• annoyed-you are so annoying! Too bad you started out with a good point but then lowered yourself down. If you truly knew David Wall, you would not have accused him of “short-sighted racism and dragging down our country”. Mr Wall is someone who shoots straight from the hip and tells it like it is. Take a look in the mirror and perhaps you will see that it is, in fact, yourself that is shortsighted.

      • I’m annoyed at you and your ilk that your only “argument” is to accuse someone of racism.

        Anyone who is against giving away billions of dollars to people who entered here illegally and have ZERO loyalty to this country and what it stands for is a racist?  Gimme a break!

        The “Path to Citizenship” argument is so much drivel.  A very low percentage of folks here illegally have any desire to become US citizens.

        They are here because their countries offer no jobs.  Yet, given the chance, they’d go back to their home country in a heartbeat if they could get there the same low-paying jobs that they have here.

        Many, if not most, work off the books.  Thus, they pay no taxes, but they get a chance to be educated (but a huge percentage drop out) they get free breakfast and lunch at school, they get Medicaid (MediCal here)—all paid for by those who are here legally and work on the books.

        It’s not racism.  It’s economics.  California is not and should not be the economic saviour of failed countries like Mexico.

        When I grew up, neighborhood kids mowed lawns and got diswasher jobs, etc.  Now all the little princes and princesses get to rely on cheap labor, much from Mexico, to do what our kids once did.  But the societal cost of these illegals is unsustainable, just as the costs of city of San Jose pensions is unsutainable.

  3. Cutting spending for education and not the defense budget?  How could this make any sense.  Yet this is exactly what is happening. Unfortunately, the US sees itself as a world power today by a matter of how much military might it has.  Focusing outside the country gives a false impression that we are OK on the inside.  Educating our children, understanding the culture of the largest minority in the US and focusing on education of students from various backgrounds and ethnicities is essential to stregnthen America from the inside.  People need to speak up, senators need to listen and we need to get our education system back again. “This is about the quality of life not just for Latinos, but for all of us.”

    • Comparing defense spending against education spending strikes me as being a straw man argument on so many levels I don’t think I have enough room to get into it here. I will simply say this: Mr. di Salvo, time and again, you use this blog site as a forum to ‘advocate for education’ and yet come across as someone who is pushing a personal agenda and your own personal belief system with respect to education while at the same time employing all manner of logical fallacy as well as a tacit advocacy of multiculturalism and a pluralistic society. Frankly, considering your position as an ‘education executive’ as well as(I believe) an instructor at SCU in the field of education, I expect a very great deal more from you.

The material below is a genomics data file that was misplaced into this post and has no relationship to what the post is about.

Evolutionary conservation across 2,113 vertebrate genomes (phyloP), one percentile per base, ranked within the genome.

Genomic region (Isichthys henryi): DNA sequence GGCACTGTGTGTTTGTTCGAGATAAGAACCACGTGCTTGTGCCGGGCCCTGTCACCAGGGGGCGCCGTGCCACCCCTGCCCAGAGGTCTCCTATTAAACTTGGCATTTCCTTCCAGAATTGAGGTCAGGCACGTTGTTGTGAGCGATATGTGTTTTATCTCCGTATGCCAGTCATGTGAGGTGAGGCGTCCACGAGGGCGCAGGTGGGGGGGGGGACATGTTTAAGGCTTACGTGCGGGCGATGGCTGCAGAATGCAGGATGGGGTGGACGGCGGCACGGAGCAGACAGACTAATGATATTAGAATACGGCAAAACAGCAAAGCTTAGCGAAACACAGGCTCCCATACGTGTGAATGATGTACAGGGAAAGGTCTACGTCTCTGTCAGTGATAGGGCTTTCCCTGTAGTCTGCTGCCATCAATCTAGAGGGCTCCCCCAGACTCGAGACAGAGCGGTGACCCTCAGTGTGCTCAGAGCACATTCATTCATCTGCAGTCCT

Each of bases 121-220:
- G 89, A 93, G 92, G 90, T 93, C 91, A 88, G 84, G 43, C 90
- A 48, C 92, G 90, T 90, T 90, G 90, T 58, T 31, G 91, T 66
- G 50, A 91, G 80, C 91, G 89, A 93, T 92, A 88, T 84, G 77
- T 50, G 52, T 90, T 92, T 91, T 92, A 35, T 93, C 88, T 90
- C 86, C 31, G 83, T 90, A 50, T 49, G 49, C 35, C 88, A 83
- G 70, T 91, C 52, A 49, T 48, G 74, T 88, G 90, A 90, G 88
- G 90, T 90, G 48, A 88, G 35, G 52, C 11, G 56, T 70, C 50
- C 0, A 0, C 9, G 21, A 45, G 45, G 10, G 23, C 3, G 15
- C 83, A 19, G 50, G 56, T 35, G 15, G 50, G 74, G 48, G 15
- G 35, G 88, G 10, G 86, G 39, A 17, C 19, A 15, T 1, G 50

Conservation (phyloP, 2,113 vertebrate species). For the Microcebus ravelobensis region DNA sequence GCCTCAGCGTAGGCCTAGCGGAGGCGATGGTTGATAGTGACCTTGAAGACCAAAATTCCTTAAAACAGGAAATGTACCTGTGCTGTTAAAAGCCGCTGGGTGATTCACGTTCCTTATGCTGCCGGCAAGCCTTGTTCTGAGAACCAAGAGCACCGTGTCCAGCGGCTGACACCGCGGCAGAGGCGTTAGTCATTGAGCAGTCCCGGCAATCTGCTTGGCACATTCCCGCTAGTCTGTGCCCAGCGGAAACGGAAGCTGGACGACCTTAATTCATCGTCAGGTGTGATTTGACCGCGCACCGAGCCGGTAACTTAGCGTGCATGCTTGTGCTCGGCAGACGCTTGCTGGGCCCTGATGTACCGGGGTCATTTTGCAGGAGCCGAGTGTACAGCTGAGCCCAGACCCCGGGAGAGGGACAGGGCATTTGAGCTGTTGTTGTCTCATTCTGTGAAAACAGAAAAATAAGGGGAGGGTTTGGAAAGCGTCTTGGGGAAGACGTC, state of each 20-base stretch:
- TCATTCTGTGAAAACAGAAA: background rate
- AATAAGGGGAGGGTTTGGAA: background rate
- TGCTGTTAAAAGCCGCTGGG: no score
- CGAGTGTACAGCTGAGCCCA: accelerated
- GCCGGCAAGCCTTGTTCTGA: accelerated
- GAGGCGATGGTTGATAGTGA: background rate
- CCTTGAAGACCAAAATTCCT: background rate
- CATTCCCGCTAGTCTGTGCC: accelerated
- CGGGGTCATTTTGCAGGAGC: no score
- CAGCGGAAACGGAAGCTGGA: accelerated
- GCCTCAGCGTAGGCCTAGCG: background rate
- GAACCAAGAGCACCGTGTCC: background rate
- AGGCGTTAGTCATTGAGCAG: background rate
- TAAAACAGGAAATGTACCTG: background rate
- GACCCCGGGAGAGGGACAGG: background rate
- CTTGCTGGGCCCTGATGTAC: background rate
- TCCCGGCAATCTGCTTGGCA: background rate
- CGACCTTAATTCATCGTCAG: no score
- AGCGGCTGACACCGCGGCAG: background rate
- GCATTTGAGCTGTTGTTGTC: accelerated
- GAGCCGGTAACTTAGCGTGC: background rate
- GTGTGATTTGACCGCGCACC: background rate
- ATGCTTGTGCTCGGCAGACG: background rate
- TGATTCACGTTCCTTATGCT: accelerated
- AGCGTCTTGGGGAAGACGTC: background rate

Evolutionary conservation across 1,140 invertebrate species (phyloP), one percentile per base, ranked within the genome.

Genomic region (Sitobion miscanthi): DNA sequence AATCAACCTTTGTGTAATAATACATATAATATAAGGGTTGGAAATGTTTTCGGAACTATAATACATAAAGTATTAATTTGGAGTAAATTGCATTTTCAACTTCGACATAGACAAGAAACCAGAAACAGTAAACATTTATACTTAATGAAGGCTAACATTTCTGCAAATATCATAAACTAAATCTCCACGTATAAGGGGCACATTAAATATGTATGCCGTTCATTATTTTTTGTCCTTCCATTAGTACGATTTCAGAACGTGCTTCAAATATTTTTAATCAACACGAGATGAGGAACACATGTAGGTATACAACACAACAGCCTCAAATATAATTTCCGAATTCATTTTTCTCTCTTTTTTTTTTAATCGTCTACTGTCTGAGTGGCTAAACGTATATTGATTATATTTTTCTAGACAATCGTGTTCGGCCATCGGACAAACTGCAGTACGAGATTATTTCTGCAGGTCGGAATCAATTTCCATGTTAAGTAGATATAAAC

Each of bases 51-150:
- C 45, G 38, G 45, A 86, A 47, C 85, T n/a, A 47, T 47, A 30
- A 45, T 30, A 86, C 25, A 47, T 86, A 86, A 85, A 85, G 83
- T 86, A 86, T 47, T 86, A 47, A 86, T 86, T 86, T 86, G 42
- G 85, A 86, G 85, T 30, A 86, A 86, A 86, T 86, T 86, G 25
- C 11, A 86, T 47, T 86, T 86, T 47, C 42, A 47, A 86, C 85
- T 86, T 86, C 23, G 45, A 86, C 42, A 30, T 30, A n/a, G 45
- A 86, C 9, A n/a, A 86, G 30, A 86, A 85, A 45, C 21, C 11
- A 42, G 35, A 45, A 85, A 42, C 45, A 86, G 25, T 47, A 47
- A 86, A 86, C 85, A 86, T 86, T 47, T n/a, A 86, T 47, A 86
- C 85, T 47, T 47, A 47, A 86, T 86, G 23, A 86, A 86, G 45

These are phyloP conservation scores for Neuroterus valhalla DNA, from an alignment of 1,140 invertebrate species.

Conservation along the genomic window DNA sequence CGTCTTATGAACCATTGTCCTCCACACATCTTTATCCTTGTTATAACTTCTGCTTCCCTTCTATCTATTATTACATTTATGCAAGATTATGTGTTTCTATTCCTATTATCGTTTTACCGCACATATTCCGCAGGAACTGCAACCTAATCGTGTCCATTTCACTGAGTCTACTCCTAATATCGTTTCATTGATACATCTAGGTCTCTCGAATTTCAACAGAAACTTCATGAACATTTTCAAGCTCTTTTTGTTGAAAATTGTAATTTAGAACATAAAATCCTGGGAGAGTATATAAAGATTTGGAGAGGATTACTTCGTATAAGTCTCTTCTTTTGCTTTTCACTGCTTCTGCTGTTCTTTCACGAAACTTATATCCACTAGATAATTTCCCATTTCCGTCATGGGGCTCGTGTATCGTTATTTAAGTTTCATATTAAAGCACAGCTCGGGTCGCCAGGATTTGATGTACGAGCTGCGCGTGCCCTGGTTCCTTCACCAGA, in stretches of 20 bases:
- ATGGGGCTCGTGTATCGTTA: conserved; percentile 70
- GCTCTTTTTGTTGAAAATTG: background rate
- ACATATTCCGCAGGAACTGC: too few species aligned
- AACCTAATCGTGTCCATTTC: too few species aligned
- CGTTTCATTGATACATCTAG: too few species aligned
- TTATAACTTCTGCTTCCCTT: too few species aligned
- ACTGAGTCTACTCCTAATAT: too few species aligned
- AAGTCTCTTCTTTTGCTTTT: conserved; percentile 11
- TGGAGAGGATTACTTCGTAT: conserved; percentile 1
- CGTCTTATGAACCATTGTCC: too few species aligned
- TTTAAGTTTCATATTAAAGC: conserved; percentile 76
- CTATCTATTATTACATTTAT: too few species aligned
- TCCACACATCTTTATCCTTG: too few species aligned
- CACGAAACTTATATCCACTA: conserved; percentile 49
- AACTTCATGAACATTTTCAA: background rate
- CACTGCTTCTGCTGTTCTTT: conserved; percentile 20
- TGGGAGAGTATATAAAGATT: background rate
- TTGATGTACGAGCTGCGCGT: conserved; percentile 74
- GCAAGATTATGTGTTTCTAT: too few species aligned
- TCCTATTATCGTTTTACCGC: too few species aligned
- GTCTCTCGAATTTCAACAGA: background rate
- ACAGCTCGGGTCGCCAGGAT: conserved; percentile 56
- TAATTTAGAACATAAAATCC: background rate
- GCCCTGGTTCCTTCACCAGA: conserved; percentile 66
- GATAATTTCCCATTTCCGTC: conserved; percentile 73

To Sabina, I say this: I fail to see how “understanding the culture of the largest minority in the US…” is a solution to the problems facing education. The sooner Americans begin to expect integration into American culture from every immigrant community, the sooner American’s recognize and embrace that America has its own culture which is well worth embracing and advocating, that America and its culture is the only reason that the rest of the world hasn’t entirely fallen to one tyrannical movement or another, the better everyone will be and the stronger the education system will be.

      But you’re right in one respect: Americans need to take back our education system for Americans from all walks of life for the betterment of American society, regardless of ethnicity.

    • I agree with Sabina that the “US sees itself as a world power today by a matter of how much military might it has.  Focusing outside the country gives a false impression that we are OK on the inside.”  If the US is OK than how come so many companies in the Silicon Valley are hiring professionals from outside the US while stating that they cannot find the caliber of Engineers and educated specialist within the US and are forced to hire from outside the US.  To make or keep the US a strong nation we MUST make education a priority.

      • Connie, again this is a straw man. On the one hand, having a strong, capable military is absolutely essential to our national integrity. This is such an important issue that it is enshrined in the Constituion, “…provide for the common defense…” Nowhere in the constitution is public education mentioned.

        With respect to education, the American Public Education system is astonishingly inefficient. Don’t believe me? Take a look a the numerous layers of bureaucracy, of which Mr. DiSalvo is a conspicuous part. Then, take a look at the enormous amount of resources devoted to intransigent students, student criminals, and ESL.

        Then, too, examine the issue of educating the children of illegal immigrants. Common sense and a little objective thought would lead a sensible person to conclude the following:

        1. For reasons of geography ans sociology, Hispanics are the single largest ethnic group among illegal immigrants
        2. Due to to the aforementioned sociological issues, Hispanic immigrants, legal and illegal, will often be less educated than their American-born peers.
        3. Due to point #2, recent Hispanic immigrants to the US, whether legal or not, will tend to be employed in more blue collar, unskilled or semi-skilled employment.
        4. Due to point #3, those families who do immigrate from Mexico or other Latin American countries will find that, in order to manage the cost of living (especially here in California), both parents have to work and, frequently, both parents work two or more jobs each.